The seats in council chambers were filled with concerned citizens from Banyon Trace condominiums Monday night during the weekly City Council meeting at City Hall.
They were concerned about what the Community Redevelopment Council would do with the golf course land nearby so it wouldn't be such an eyesore.
They were also concerned there wouldn't be a CRA at the end of the evening.
Turned out their trip was unnecessary. There was no discussion on the golf course property due to ongoing litigation, and the CRA is not going anywhere.
After Chris Chulakes-Leetz withdrew the sponsorship of his ordinance to dissolve the CRA into a council-run entity, Kevin McGrail, in a surprise move, took up sponsorship so it could be denied.
Leetz withdrawal came in response to increased dialogue between the CRA and city council. Leetz, however, made no promise another ordinance wouldn't be considered.
"I believe we'll make inroads with promises of fiscal responsibility on the CRA," Leetz said. "The CRA's future is still in the air because of the economy. Seventy percent of the money goes to support staff that has no money to redevelop."
McGrail picked up the proposal as a vote of confidence in the CRA and in hope another dissolution order wouldn't be brought forth in the future.
"I wanted to vote on it so it wouldn't become a zombie ordinance that would come back and surprise us," McGrail said. "It's a vote of confidence for the CRA."
CRA chairman Richard Greer appeared before council to thank them for the improved communications and to state his hopes for a new beginning for the CRA.
"This is the start of a monumental journey for the downtown area," Greer said. "With us wanting to get things done and city council as a willing partner, it allows us to do the things that need to be done."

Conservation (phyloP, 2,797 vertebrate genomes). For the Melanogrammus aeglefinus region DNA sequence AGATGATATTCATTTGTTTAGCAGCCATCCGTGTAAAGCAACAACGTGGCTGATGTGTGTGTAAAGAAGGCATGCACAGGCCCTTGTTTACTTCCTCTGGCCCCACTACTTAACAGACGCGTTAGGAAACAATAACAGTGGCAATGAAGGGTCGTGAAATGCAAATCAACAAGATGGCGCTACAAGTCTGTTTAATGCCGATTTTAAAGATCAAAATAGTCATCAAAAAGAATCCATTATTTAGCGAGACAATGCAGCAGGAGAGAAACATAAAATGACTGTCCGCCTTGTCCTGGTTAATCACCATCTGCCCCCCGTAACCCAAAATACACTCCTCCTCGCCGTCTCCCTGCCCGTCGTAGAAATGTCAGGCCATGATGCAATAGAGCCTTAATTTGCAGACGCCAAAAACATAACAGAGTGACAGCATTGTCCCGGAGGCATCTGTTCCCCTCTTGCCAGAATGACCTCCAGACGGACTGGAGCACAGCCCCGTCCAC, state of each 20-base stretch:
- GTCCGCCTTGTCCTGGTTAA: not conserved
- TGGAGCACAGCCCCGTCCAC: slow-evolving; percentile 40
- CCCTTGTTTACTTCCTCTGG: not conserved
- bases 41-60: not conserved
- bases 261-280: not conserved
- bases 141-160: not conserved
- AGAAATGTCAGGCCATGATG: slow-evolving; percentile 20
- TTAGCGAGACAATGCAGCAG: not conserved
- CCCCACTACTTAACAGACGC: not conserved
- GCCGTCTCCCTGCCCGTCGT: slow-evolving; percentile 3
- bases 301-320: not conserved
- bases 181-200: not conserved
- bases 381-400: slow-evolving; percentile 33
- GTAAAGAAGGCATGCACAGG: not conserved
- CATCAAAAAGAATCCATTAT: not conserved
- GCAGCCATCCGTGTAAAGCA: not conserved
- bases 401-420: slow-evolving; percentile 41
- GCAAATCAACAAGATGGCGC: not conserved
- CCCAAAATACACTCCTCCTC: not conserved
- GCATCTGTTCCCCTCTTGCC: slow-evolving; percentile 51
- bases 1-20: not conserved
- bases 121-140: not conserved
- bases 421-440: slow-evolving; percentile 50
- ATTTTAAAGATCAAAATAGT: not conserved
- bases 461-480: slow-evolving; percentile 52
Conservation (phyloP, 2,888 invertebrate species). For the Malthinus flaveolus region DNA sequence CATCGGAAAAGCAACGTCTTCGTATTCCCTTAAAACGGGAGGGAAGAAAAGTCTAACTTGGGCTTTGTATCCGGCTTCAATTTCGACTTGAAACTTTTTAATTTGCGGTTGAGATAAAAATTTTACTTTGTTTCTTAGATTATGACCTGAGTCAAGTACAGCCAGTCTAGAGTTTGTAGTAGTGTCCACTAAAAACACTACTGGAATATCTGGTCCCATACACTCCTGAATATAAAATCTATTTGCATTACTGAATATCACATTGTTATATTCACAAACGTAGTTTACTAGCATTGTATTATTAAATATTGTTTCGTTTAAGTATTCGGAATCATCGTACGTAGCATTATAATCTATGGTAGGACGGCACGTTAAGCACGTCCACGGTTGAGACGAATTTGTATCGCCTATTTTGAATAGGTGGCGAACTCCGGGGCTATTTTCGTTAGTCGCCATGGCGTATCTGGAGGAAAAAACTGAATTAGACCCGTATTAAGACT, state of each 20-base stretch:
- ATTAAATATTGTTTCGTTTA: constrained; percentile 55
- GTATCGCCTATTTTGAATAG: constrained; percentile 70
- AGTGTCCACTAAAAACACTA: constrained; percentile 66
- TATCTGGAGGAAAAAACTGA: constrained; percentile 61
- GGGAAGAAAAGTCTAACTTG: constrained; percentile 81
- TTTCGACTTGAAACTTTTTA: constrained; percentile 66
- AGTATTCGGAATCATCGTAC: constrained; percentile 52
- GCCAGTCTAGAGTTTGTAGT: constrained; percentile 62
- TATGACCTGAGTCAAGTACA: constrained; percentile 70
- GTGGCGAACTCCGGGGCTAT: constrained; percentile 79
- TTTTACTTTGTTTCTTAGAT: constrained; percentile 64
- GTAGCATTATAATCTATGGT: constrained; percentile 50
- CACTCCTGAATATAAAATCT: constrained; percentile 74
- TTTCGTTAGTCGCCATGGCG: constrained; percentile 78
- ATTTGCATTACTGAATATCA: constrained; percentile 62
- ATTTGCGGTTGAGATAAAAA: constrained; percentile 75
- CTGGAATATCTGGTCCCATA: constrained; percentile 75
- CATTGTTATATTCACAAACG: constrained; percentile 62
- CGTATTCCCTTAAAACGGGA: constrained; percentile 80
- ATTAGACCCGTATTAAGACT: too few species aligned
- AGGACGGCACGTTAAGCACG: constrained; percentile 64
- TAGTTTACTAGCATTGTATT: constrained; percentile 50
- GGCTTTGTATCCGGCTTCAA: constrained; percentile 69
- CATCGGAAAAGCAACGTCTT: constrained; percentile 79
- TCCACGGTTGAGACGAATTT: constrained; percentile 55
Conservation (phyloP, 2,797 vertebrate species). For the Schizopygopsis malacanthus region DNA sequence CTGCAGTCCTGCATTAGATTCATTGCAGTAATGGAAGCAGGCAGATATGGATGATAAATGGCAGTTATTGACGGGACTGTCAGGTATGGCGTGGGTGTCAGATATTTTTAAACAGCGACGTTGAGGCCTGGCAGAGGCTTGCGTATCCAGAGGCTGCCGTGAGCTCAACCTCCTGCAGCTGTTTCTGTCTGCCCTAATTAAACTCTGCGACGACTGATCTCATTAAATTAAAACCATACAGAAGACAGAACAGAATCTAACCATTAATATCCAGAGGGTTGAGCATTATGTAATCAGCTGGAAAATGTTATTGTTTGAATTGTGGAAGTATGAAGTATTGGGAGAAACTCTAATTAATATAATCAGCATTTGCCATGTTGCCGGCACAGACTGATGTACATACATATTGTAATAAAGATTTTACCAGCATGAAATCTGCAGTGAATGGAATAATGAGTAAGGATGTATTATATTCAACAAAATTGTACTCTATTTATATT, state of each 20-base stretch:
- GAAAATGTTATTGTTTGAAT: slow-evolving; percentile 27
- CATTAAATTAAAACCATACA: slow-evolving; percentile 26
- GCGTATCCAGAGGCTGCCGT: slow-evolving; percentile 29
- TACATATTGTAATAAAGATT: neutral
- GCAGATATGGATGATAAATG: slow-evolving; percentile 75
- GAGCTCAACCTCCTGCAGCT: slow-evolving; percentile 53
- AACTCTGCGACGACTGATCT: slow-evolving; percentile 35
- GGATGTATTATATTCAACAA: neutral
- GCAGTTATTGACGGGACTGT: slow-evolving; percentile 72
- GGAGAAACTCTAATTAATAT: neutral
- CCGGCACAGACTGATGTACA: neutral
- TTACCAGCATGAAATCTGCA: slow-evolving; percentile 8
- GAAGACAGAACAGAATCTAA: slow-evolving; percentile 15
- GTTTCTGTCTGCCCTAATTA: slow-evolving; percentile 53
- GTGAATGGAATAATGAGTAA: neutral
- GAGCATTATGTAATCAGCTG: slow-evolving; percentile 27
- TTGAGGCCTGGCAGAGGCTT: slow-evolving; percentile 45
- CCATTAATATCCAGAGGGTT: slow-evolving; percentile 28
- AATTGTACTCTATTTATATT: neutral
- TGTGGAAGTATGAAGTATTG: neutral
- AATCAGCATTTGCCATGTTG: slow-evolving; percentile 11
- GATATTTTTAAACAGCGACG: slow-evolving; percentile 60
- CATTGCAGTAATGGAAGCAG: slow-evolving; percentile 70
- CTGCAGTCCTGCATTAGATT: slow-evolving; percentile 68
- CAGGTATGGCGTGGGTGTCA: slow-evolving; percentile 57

Chambers was filled with "Area 12" residents, many from the Banyon Trace Condominium complex, which sits near the abandoned golf course.
When McGrail asked those in attendance if they wanted to keep Area 12 a part of the CRA, more than 75 percent in attendance rose.
It turned out they needn't have spent the gas money. Still, residents seemed happy with the decision made by council.
And though the vote to deny was unanimous, Leetz was confused as to why McGrail made a motion to deny when his withdrawal of the ordinance was all that was needed.
"It's illogical to sponsor a bill to deny it," Leetz said. "The motion to deny doesn't make it go away forever. I'm disappointed to sponsor something to deny it."
"My point was clarity and to give a vote of confidence to the CRA," McGrail reiterated. "After reaching the 11th hour, it was time to stand up and be counted."
With the unanimous vote, most of those in attendance went home, with council soon to follow after its very short meeting.
Leetz understood their presence. He also understood his ordinance had the desired effect.
"Banyon Trace used to overlook a beautiful golf course, now it overlooks wild Florida. They want it to look attractive in the future," Leetz said.
"When you call attention to an issue, it tends to remediate itself. There's no need to slash and burn like the Financial Advisory Council," Leetz said.